German car dealerships have been given the go-ahead to reopen by the federal government as carmakers across the country restart production. The actual timing for reopening of the dealerships will be determined by individual states.
“This is an important signal to the car dealerships, who can finally get back into the brick-and-mortar business with end customers,” said Jürgen Karpinski, president of the German vehicle motor trade body, the ZDK. “In this way, at least part of the largely lost and particularly important spring business can be saved.”
Karpinski went on to say that it was important to minimise the risk of insolvency, especially for numerous small and medium-sized businesses.
In March new passenger car registrations in Germany were 38% down on the same month last year, falling to 215,100 units, according to German automotive industry association, the VDA. A total of 701,300 passenger cars were registered in the first quarter of the year, a drop of 20% on the same quarter in 2019.
In terms of exports, the VDA reported a 32% drop to 234,500 units in March, with first quarter exports down 21% to 771,300 vehicles.
The VDA said the measures for containing the pandemic had caused “huge distortions” in passenger car production. German OEMs built 287,900 cars in March (-37%) and production during the first quarter came to 1m units (-20%).
However, production is now starting up again, with German carmakers VW Group and Mercedes-Benz already assembling vehicles.
Volkswagen restarted production at its Zwickau plant in Germany and at its plant in Bratislava this week. The carmaker said its other plants in Germany, Portugal and Spain, would reopen from April 27, as would plants in Russia and the US.
Audi said it would manage the restart as part of wider restart of VW Group production. Board of management member for production, Peter Kössler, said this was because supply chains, and production and logistics processes, were closely interlinked within the VW Group and with partners at the international level. Vehicle production at the Audi sites will be gradually ramped up from the end of April onwards according to a fixed plan. Engine production in Győr already started gradually ramping up again this week.
Seat has separately indicated it could restart production by the end of April.
Production will be resumed successively at VW Group plants in South Africa, Argentina, Brazil and Mexico in May, said the carmaker in a statement. It has already restarted production in China.
Volkswagen Group Components, meanwhile, has been staging the full resumption of production at its German plants in Brunswick and Kassel plants since April 6, and at Salzgitter, Chemnitz and Hannover, as well as the Polish plants, from April 14. That is in part to safeguard component supplies for vehicle production in China, said the carmaker.
“With the decisions by the federal and state governments in Germany and the loosening of restrictions in other European states, conditions have been established for the gradual resumption of production,” said Ralf Brandstätter, COO of the Volkswagen brand. “Volkswagen has prepared intensively for these steps over the past three weeks. In addition to developing a comprehensive catalogue of measures for the protection of our employees’ health, we have also forged ahead with the re-establishment of our supply chains.”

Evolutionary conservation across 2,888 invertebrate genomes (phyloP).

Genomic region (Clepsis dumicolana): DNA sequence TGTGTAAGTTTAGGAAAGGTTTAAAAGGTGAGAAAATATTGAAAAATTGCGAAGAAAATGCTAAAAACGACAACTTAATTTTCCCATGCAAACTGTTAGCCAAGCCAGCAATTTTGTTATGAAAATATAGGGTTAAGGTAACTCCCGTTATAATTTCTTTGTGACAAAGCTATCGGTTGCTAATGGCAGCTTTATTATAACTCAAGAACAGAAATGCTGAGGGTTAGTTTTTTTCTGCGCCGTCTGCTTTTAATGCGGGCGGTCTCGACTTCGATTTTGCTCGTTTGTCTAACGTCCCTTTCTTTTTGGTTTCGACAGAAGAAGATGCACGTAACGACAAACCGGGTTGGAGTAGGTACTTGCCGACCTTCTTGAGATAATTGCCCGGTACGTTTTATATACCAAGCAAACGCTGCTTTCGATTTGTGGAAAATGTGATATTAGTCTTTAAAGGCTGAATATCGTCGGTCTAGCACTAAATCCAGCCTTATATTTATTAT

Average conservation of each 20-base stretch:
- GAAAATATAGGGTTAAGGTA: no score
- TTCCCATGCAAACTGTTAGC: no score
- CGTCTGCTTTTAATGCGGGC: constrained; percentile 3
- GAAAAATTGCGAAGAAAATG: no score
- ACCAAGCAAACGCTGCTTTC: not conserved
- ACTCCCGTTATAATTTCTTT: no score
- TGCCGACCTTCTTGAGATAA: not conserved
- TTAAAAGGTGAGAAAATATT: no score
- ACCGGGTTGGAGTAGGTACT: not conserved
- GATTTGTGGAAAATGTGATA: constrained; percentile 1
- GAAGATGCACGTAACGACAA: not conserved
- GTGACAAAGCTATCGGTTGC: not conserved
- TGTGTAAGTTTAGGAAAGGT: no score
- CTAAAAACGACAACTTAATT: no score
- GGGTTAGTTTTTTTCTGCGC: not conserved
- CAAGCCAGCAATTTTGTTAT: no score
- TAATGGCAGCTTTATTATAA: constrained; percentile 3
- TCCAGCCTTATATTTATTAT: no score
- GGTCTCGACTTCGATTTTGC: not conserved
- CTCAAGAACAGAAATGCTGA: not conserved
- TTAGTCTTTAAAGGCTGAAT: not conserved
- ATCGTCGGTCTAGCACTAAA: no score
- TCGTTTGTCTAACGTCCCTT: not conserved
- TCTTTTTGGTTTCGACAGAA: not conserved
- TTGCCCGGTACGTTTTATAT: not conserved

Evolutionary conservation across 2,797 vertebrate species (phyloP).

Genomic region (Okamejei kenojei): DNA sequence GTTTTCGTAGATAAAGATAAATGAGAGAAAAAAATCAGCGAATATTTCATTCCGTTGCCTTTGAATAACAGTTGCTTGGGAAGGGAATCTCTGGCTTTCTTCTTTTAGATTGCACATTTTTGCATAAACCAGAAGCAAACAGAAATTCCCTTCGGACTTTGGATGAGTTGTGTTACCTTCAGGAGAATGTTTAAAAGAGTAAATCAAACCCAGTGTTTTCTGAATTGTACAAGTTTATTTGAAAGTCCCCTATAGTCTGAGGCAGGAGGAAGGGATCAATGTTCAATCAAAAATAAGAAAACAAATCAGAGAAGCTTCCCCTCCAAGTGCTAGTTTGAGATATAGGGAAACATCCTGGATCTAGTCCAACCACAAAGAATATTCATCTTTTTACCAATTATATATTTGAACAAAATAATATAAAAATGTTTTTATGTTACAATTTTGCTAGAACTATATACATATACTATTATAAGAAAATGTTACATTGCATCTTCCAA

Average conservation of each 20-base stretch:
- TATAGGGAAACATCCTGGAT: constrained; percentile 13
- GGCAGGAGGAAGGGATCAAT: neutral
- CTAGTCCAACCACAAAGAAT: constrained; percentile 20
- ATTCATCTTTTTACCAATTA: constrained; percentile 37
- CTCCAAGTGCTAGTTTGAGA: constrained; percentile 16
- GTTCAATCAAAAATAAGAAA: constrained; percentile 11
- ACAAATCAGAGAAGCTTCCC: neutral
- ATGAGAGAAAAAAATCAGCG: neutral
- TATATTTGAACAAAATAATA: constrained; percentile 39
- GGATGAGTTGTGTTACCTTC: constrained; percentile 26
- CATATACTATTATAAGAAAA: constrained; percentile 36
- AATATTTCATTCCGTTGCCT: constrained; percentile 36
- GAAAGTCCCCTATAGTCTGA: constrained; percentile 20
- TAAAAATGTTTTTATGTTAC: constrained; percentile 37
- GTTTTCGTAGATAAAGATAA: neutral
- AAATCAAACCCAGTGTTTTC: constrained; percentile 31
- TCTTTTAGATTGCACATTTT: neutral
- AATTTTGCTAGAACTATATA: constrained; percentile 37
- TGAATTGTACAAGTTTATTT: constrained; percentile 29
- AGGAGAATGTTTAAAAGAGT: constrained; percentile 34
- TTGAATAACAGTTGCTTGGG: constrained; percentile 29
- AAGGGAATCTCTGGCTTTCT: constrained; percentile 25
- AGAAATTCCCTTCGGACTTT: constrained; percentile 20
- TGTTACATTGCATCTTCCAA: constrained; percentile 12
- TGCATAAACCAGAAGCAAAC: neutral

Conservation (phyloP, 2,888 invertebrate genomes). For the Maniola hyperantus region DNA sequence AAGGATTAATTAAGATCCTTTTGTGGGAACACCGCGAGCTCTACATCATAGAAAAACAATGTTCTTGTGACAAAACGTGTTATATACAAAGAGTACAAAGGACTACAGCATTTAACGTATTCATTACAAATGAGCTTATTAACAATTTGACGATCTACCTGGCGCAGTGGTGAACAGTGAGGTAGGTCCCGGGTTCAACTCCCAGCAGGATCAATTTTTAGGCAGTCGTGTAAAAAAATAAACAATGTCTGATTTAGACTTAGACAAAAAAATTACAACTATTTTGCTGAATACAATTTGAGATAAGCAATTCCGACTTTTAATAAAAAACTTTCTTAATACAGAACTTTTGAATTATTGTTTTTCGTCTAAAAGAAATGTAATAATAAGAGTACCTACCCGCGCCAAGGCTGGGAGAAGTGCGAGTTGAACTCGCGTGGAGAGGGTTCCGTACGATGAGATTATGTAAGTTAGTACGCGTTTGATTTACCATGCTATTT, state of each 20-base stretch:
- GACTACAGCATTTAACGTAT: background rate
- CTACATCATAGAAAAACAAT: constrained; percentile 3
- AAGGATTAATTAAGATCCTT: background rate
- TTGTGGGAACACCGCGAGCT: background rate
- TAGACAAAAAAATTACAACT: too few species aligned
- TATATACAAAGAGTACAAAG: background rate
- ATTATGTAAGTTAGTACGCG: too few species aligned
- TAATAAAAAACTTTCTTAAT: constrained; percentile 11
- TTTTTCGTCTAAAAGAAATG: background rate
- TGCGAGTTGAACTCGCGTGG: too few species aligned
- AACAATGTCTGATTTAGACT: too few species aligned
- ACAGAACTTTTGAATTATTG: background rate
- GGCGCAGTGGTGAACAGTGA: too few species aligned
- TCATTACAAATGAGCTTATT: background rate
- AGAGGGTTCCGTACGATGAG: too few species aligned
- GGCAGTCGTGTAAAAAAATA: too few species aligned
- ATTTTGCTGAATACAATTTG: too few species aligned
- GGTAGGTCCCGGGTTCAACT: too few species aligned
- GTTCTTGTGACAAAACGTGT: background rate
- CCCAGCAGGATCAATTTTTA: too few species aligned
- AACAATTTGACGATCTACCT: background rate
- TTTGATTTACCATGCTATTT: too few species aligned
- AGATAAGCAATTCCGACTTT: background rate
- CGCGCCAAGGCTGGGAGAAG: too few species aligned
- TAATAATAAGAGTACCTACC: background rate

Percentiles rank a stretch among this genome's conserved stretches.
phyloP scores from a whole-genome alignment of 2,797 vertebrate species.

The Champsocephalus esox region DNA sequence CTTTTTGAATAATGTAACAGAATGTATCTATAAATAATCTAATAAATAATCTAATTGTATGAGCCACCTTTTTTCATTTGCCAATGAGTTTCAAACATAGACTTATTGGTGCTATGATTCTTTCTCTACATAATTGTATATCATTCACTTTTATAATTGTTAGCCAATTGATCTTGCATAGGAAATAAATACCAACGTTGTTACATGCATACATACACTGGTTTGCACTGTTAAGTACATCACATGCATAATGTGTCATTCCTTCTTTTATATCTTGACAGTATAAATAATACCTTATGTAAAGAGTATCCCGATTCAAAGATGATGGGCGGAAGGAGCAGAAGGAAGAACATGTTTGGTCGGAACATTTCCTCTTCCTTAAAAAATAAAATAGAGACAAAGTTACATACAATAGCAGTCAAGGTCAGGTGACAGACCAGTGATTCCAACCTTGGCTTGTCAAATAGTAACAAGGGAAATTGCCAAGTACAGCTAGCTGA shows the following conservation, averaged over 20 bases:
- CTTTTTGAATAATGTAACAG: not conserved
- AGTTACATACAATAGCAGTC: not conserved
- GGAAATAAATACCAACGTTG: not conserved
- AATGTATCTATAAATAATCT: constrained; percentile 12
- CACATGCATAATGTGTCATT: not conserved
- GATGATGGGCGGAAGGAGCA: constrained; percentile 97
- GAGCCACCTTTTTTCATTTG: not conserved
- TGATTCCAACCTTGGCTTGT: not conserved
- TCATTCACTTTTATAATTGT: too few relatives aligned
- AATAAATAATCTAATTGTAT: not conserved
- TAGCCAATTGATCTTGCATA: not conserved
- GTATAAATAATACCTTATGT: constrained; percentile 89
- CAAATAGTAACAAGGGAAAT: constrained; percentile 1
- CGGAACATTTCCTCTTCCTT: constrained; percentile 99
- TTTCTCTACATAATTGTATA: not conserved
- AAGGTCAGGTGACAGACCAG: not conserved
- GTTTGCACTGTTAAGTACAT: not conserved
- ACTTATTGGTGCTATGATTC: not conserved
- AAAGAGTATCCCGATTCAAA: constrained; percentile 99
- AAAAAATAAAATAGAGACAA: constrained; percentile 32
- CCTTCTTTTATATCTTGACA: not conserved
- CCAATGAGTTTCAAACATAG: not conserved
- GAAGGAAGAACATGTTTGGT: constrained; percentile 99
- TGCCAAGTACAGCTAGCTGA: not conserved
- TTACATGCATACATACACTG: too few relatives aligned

Daimler’s Mercedes-Benz division has also restarted production on one shift at its powertrain plants in Berlin, Hamburg and Untertürkheim to meet required production capacities at the vehicle plants.
“This applies, for example, to Camtronic production at the Mercedes-Benz plant Berlin, where components for engine control are manufactured for our production in China,” said a spokesperson for Daimler. “During the staggered ramp-up, production is initially carried out in one-shift operation. Necessary basic functions as well as future topics and strategic projects continue to be exempt from short-time working in order to be able to take off quickly after the crisis.”
That includes production at Daimler’s battery factories in Kamenz, where all-electric batteries for its EQ series, as well as drive batteries for hybrid vehicles and 48-volt batteries are produced. Operations at Kamenz will continue as a two-shift operation with completely decoupled shifts.
“After the ramp-up at the powertrain plants, our car plants Sindelfingen and Bremen will gradually start production again, to advance our electric offensive with the production of the Mercedes-Benz EQC and to supply our largest sales market China, in which we already see a significant increase in demand with models that are not produced on site,” said the spokesperson.
These models include the GLC SUV, and the S-Class Sedan, for which China was the most important market last year.
Operations at the Mercedes-Benz plant in Kecskemét plant in Hungary, meanwhile, will be resumed gradually from April 28, initially on one shift and gradually ramped up.
In Germany, the opening of Mercedes-Benz showrooms, customer centres and workshops are in accordance with the instructions of the federal state authorities, said the company, with appropriate precautions taken to protect customers and employees.
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